Make crispy, baked sweet potato fries in your own kitchen for an easy, delicious side. Requiring just sweet potatoes, avocado oil, sea salt, and pepper, these sweet potato fries are not only Paleo-friendly, gluten-free, and crazy healthy, they’re way cheaper than picking up greasy sweet potato fries at your local burger joint, too.
Buying the Ingredients
The nutrient-dense sweet potato is the star of this recipe. Rich in antioxidants like beta-carotene (a precursor to vitamin A), vitamin C, manganese, copper, potassium, B vitamins, and dietary fiber, sweet potatoes are a healthy tuber to add to your diet. Sweet potato consumption is associated with improved insulin sensitivity and blood sugar levels, better brain function, and improved immunity.
Sweet potatoes can also be labeled ‘yam’ at the farmers market or grocery store. Garnet, jewel, and Beauregard yams are actually reddish-skinned sweet potatoes. Regular sweet potatoes have a light brown skin and creamy white color inside, but tend to not be as sweet as yams. For this recipe, choose sweetener garnet, jewel, or Beauregard yams instead.
Look for either organic or conventional sweet potatoes or yams. Although regular potatoes should be purchased organic, (as they fall on the Environmental Working Group’s Dirty Dozen list) sweet potatoes and yams do not make the list.
Look for small to medium sized sweet potatoes, which tend to be sweeter and creamier, and less starchy than large sweet potatoes or yams. The skin should be dark in color, smooth, and free from blemishes and cuts.
To begin making these baked sweet potato fries, preheat oven to 450 degrees Fahrenheit and line a large baking sheet with parchment paper. A secret to getting nice and crispy baked fries is to keep them in a single, even spaced layer. This prevents the fries from getting mushy or undercooked.
Using avocado oil in this recipe is a healthy alternative to processed vegetable oils like canola or corn oil. Bonus: avocado oil is filled with healthy fats and it suitable for high-heat cooking and roasting. Another delicious alternative is melted ghee, which also has a high smoke-point and gives sweet potato fries a delicious buttery taste. Both options are Paleo-friendly and rich in healthy fats, vitamins, and minerals.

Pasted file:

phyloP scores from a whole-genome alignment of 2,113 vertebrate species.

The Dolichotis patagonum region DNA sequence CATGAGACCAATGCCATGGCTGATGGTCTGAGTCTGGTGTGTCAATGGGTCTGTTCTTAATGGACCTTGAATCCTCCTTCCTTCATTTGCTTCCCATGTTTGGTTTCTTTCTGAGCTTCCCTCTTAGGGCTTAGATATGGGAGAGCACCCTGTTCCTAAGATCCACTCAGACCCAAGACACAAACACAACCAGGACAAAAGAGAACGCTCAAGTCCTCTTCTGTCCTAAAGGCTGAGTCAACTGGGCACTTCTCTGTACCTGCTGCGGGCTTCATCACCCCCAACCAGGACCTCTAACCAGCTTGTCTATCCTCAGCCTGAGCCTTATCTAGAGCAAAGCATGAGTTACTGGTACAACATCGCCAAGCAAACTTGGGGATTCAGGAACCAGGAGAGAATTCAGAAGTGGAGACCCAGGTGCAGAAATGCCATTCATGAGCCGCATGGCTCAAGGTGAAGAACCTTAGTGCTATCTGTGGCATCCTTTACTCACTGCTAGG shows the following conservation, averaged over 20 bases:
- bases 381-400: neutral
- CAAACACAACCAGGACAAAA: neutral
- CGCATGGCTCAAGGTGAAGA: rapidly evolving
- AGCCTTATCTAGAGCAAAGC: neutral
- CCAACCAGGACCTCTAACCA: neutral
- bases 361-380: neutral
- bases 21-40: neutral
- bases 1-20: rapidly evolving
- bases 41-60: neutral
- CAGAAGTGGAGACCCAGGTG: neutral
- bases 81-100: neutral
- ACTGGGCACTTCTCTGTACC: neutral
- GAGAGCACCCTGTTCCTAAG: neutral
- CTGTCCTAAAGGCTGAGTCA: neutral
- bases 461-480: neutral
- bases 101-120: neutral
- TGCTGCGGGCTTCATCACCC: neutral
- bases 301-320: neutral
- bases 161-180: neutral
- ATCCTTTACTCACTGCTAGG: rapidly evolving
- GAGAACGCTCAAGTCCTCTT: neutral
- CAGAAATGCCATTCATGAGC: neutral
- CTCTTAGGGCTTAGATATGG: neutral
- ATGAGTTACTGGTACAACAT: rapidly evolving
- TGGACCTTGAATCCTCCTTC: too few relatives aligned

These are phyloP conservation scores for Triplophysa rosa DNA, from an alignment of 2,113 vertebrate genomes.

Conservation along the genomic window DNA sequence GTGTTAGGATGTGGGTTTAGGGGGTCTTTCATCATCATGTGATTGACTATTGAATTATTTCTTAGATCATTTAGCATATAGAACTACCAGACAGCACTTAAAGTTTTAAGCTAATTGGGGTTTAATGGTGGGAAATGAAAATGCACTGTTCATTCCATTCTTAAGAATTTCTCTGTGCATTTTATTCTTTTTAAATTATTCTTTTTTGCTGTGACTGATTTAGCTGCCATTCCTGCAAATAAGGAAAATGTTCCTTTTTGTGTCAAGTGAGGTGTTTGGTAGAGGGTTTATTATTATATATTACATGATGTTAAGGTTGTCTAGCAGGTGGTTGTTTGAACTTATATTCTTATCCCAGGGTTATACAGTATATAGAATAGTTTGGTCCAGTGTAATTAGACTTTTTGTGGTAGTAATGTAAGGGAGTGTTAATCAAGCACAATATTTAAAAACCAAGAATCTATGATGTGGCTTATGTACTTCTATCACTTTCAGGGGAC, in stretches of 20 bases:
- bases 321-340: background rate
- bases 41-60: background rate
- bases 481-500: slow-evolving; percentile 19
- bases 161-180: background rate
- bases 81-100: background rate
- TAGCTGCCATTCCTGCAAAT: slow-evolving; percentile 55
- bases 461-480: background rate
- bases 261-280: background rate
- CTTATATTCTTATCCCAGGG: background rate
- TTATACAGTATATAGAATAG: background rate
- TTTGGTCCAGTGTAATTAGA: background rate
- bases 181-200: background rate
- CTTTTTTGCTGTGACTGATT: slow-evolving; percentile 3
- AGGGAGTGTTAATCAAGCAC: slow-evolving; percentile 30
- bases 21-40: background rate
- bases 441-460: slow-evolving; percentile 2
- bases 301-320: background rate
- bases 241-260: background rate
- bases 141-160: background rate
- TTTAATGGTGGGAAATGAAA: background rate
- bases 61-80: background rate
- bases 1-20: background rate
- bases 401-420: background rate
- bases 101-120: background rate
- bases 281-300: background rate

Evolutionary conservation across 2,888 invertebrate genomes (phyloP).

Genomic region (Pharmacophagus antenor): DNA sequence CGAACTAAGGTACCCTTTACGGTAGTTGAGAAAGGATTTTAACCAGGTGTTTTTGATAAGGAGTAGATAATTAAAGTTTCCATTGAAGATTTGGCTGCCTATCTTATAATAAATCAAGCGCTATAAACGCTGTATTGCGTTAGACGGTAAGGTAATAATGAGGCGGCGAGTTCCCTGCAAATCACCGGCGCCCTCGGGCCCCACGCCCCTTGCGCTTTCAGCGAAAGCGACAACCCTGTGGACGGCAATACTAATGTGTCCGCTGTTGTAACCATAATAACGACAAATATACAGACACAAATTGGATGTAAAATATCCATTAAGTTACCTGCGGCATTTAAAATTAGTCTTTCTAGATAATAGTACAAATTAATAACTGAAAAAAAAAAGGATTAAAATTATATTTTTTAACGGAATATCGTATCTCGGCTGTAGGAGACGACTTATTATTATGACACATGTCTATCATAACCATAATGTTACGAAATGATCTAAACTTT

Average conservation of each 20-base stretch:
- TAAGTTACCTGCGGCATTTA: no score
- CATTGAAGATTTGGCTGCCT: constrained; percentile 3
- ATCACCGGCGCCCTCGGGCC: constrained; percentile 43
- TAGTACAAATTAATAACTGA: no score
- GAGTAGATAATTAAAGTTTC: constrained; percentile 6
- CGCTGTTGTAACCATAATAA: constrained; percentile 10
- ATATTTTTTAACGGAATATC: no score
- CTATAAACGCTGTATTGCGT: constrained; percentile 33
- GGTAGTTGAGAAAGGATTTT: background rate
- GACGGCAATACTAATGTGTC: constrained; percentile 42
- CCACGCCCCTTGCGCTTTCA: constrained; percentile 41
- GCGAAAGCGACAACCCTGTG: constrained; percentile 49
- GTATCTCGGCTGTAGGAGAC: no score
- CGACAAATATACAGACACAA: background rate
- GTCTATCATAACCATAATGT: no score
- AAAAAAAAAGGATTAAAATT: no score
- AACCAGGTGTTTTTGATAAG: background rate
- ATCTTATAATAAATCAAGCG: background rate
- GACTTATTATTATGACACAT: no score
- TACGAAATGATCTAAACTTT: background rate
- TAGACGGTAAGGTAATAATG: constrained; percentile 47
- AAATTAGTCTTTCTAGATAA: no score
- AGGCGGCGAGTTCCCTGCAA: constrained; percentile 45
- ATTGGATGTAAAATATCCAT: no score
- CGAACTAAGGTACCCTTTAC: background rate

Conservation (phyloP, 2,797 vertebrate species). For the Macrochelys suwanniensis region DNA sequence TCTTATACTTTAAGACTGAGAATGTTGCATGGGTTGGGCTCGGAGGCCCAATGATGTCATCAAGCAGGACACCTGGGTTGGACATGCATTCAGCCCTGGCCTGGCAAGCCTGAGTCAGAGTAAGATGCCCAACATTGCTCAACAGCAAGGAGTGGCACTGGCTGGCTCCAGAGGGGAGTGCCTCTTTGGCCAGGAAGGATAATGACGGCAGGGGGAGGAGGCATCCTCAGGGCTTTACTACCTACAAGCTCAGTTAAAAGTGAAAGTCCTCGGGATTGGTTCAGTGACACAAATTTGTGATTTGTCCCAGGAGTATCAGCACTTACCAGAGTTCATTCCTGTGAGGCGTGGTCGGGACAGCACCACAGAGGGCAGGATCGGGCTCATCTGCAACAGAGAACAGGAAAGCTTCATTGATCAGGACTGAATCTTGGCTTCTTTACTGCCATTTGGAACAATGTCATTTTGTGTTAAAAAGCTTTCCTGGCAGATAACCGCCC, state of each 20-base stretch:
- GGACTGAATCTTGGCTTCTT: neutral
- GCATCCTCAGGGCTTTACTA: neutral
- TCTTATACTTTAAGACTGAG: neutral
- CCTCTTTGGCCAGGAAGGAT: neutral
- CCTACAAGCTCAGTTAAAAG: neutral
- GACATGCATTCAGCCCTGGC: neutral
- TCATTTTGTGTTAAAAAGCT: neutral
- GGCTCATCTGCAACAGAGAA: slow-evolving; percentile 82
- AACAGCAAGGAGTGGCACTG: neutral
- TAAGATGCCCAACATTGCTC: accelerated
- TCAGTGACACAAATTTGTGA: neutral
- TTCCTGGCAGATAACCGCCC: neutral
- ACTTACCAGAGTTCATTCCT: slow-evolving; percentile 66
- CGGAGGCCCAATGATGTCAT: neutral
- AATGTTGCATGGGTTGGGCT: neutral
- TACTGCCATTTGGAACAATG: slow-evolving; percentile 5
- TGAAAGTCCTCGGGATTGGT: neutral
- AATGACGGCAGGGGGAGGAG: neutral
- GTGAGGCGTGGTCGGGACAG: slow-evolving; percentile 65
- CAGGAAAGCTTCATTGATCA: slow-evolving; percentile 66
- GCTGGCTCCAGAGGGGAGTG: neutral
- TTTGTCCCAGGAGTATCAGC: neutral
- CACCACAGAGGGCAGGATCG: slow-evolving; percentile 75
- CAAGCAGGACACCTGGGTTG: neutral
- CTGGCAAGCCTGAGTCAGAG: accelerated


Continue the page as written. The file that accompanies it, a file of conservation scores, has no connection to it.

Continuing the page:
How to Make Sweet Potato Fries
Perfect Sweet Potato Oven Fries
1 medium sweet potato
1 Tbsp avocado oil or melted ghee
¼ tsp sea salt
Fresh ground black pepper
Preheat oven to 450 degrees Fahrenheit and line a large baking sheet with parchment paper.
Cut sweet potato into even sized fries. The thinner, the better.
Add to a large bowl and drizzle with avocado oil. Sprinkle with sea salt and fresh ground black pepper, to taste.
Mix fries well so that they are evenly coated in oil.
Add fries to lined baking tray. Evenly space fries so that they are all in a single layer, with plenty of space around them.
Roast fries for 25-30 minutes, moving around halfway through.
Remove fries from oven and serve.
Perfect Baked Sweet Potato Fries
While You Cook
While the fries roast in the oven, make some sauces and condiments for dipping!
Serve your sweet potato fries with some of our favorites: homemade harissa, homemade ketchup, homemade mayonnaise, or homemade aioli, or homemade mustard. Other delicious options are guacamole, garlic sauce, or tahini, too.
Pro Cooking Tips
This sweet potato fries need little improvements, but if you’re feeling flavorful, add in a pinch of spices before roasting. Cayenne, cumin, oregano, or even some curry powder are delicious additions to these fries.
Related On Organic Authority
How to Make French Fries in the Oven
Root Vegetable Fries: A Seasonal Twist on the Classic Side
Spicy Oven-Baked Turnip Fries: Turn Up the Taste!
Photos by Kate Gavlick
affordable eats, baking, munchies, paleo, roasting
Kate is a Nutritionist with a Master’s of Nutrition from the National University of Natural Medicine in Portland, Oregon and the blogger and photographer of Vegukate. Kate believes in nourishing the whole body with real, vibrant foods that feed the mind, body, soul, gut, and every single little cell. Her philosophy is simple when it comes to food and nourishment: cut the processed junk, listen to your body, eat by the seasons, eat plates and bowls filled with color, stress less, and enjoy every single bite. When she’s not cooking in her too tiny Portland kitchen, Kate can be found perusing farmer’s markets, doing barre classes, hiking, reading, and exploring.